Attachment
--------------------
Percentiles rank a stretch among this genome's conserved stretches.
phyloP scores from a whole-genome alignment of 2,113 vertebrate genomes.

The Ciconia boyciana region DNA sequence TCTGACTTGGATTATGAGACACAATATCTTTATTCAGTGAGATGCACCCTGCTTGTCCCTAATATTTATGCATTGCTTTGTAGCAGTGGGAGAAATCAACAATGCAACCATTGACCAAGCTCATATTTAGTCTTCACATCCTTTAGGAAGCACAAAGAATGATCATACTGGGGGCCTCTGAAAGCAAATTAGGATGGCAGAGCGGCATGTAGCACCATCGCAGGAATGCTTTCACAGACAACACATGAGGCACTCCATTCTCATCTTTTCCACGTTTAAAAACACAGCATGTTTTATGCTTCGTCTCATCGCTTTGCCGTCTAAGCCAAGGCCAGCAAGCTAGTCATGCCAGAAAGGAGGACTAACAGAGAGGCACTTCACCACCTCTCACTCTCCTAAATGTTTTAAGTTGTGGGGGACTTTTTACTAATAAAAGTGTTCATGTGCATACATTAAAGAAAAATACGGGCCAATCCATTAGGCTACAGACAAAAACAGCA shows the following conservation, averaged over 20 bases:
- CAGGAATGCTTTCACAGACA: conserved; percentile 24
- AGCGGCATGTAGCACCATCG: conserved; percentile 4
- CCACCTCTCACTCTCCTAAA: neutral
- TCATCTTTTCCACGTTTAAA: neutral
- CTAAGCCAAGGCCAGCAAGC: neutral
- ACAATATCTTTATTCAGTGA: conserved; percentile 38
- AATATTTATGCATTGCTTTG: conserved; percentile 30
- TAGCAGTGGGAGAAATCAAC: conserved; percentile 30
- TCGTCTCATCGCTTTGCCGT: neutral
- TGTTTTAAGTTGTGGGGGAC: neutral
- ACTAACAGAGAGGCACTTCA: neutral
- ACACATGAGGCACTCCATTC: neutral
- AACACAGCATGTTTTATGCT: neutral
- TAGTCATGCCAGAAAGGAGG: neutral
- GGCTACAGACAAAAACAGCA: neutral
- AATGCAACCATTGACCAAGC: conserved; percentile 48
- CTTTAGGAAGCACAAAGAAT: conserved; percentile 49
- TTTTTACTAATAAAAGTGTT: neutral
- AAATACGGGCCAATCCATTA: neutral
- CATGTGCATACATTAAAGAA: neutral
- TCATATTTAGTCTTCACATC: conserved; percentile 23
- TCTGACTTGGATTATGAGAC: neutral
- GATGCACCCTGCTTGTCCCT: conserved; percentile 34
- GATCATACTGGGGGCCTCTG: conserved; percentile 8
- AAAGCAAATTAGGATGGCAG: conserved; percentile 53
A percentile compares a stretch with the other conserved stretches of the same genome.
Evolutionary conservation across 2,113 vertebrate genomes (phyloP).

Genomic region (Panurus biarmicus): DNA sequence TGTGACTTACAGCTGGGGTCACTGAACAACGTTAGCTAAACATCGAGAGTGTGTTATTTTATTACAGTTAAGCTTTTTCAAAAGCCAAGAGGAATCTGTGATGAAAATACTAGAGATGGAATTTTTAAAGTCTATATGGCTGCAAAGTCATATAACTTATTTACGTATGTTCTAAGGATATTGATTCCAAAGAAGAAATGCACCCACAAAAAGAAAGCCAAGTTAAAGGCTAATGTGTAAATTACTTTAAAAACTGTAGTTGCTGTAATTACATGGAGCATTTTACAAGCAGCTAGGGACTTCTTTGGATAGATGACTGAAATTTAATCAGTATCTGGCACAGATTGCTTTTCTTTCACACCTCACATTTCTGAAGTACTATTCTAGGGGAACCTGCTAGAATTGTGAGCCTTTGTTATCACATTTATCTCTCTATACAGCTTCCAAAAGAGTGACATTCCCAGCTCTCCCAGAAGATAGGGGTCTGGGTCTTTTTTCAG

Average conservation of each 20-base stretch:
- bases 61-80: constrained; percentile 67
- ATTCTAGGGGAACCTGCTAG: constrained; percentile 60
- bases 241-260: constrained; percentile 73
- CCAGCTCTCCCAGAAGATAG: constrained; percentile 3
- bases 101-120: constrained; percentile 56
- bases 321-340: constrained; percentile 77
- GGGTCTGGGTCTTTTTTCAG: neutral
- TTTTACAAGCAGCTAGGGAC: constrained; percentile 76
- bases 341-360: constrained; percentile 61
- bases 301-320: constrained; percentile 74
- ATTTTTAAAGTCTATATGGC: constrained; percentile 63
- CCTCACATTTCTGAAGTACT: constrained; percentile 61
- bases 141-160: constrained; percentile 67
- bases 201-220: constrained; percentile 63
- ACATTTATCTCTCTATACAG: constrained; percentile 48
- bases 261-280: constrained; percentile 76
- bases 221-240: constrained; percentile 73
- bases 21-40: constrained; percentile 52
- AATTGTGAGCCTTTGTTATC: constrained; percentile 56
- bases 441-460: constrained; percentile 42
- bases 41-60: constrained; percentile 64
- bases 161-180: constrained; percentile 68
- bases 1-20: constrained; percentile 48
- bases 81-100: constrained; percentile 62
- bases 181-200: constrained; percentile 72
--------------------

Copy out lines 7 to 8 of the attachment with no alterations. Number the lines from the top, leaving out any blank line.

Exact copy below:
- TCATCTTTTCCACGTTTAAA: neutral
- CTAAGCCAAGGCCAGCAAGC: neutral